Peak leaf season is upon us and the Garden is ablaze in fall foliage.
By Deputy Director, Museum Operations and Director of Gardens Perry Mathewes
But have you ever wondered why the leaves change color? Why are some trees red, others orange and yet others are yellow? Let’s talk.
Norway maple leaf (yellow) and Japanese maple leaf (red).
There are several scientific articles that are more effective in describing this process and I will leave the technical explanations to them. Just read this article, and this one, and this one. So instead, let’s look at it in a slightly more anthropomorphic way.
American beech (left) and sugar maple.
When you walk around the garden in the summer, all the trees have green leaves. Like teenagers, they just want to fit in and all wear the same color – green. Sure, there are some variations of green, but effectively they all conform to that norm in fashion. Now, that green pigment in the leaves does serve a purpose. It comes from chlorophyll and is critical in photosynthesis, the process that enables to the plant to produce sugars needed for the plant to grow. And all summer long, the trees are happy in their green clothes.
Natchez crape myrtle.
As the season starts to change, the trees are getting older and less concerned about what other trees think. Like a grandpa starting to lose his filter and telling you exactly what he thinks, the plants start to show their true colors. The chlorophyll production is shutting down. As it does and disappears from the leaf, the other pigments are revealed. Carotenoids in the leaves give us yellows and oranges. Some trees also produce anthocyanins which give us various shades of reds. The combination of these pigments is greatly varied so you get a myriad of personalities with each species. The warm orangey tones of a sugar maple are comforting like a grandma that just made you cookies, while the screaming bright red of a Japanese maple might remind you of Auntie Mame.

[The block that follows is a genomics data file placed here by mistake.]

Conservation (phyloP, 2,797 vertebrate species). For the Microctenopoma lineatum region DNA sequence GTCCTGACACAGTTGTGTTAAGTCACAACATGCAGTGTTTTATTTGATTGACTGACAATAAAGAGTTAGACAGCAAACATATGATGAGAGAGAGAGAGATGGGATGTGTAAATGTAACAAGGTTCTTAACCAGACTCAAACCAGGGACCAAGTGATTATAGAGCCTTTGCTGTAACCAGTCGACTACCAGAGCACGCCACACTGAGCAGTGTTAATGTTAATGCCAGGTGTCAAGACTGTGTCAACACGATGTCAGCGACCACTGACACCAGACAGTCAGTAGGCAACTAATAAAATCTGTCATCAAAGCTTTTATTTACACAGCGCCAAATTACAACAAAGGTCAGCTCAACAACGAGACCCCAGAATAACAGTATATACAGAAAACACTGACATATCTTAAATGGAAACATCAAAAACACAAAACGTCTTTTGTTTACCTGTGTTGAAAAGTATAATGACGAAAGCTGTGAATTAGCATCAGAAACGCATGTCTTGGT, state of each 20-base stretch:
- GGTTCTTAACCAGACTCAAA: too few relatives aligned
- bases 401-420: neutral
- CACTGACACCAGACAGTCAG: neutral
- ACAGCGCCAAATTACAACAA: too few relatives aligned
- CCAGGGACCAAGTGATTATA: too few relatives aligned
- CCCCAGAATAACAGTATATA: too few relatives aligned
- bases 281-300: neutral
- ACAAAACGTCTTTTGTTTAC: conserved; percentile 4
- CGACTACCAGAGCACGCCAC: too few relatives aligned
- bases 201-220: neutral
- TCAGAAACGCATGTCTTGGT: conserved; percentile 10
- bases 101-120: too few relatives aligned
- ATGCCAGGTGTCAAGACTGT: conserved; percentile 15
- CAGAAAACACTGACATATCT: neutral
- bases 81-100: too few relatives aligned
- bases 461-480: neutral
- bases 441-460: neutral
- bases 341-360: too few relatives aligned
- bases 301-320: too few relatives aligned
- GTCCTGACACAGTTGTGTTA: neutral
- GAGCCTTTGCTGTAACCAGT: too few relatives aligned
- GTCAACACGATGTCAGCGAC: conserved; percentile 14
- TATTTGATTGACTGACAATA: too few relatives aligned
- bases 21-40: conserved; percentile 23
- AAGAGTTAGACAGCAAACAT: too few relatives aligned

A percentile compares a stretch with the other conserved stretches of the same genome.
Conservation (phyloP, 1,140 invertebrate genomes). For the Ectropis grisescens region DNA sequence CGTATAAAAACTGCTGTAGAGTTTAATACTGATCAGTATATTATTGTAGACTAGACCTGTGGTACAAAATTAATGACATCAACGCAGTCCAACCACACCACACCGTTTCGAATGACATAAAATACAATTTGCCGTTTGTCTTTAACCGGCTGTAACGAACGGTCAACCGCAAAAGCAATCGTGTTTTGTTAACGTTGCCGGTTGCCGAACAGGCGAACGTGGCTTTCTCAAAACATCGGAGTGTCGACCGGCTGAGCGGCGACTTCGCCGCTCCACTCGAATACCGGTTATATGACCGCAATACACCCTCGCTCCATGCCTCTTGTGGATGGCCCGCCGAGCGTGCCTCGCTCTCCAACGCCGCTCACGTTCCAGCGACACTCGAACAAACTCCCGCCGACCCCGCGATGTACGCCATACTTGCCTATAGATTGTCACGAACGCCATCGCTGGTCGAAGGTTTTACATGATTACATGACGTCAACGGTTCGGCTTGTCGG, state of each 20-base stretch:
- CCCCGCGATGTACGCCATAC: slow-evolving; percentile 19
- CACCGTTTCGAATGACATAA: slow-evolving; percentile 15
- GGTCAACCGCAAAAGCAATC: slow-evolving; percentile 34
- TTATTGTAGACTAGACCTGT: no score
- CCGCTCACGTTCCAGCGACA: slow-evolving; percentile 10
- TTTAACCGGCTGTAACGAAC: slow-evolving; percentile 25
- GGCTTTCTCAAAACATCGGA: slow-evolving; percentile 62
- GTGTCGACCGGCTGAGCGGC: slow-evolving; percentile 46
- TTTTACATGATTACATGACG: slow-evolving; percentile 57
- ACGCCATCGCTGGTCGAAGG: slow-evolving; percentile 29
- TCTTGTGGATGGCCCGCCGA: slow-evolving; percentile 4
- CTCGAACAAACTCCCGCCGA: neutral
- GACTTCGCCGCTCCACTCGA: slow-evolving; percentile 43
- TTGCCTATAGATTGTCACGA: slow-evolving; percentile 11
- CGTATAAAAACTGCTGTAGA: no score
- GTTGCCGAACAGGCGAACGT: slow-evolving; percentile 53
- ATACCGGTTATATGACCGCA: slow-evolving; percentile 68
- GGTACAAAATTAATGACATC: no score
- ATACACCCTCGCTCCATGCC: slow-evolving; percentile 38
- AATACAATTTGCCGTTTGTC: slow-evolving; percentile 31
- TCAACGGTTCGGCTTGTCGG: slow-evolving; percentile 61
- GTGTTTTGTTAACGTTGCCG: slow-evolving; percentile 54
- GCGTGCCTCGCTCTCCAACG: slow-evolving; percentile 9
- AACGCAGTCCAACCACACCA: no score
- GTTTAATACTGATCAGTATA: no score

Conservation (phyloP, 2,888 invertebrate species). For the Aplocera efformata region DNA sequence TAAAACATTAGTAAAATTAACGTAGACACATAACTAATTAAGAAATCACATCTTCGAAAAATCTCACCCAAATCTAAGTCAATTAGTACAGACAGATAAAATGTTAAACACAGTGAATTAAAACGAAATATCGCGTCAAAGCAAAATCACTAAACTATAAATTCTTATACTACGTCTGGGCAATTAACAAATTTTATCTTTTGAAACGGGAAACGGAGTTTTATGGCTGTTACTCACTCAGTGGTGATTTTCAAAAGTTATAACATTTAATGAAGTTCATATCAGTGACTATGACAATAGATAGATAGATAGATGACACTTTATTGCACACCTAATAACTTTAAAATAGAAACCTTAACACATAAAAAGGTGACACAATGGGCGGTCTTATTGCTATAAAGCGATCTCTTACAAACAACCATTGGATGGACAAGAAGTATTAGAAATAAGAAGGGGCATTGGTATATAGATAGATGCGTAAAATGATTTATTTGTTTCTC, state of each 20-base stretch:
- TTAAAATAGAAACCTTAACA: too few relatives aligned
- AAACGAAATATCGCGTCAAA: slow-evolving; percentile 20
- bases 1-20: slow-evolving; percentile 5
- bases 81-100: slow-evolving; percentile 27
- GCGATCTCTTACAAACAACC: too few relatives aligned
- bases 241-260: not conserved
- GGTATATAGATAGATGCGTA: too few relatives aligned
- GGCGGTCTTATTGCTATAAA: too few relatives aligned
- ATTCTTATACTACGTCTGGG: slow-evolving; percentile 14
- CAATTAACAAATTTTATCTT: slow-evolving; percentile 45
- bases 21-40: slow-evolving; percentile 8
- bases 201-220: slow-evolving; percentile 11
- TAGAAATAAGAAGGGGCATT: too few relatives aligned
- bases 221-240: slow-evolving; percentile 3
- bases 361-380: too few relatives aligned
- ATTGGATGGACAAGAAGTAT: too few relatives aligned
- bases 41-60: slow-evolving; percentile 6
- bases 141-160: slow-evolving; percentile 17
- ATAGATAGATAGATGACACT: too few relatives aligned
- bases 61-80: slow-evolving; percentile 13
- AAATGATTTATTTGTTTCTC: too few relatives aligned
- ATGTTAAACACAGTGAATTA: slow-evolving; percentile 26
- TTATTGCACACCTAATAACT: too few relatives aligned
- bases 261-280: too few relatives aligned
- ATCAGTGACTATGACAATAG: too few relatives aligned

The Asian Garden in fall.
Take some time to walk around our Garden and see the true colors of our trees. From the different maples to sweet gum, black gum, crape myrtle, dogwood, and beech, you will get a treat of personalities. But don’t focus just on trees. We have lots of shrubs that just as colorful, such as allspice, summersweet, sweet spire, viburnum, witch alder, and witchhazel. Even some perennials produce spectacular color like the spring starflower with its brilliant golden leaves. This truly a great time to be in the garden.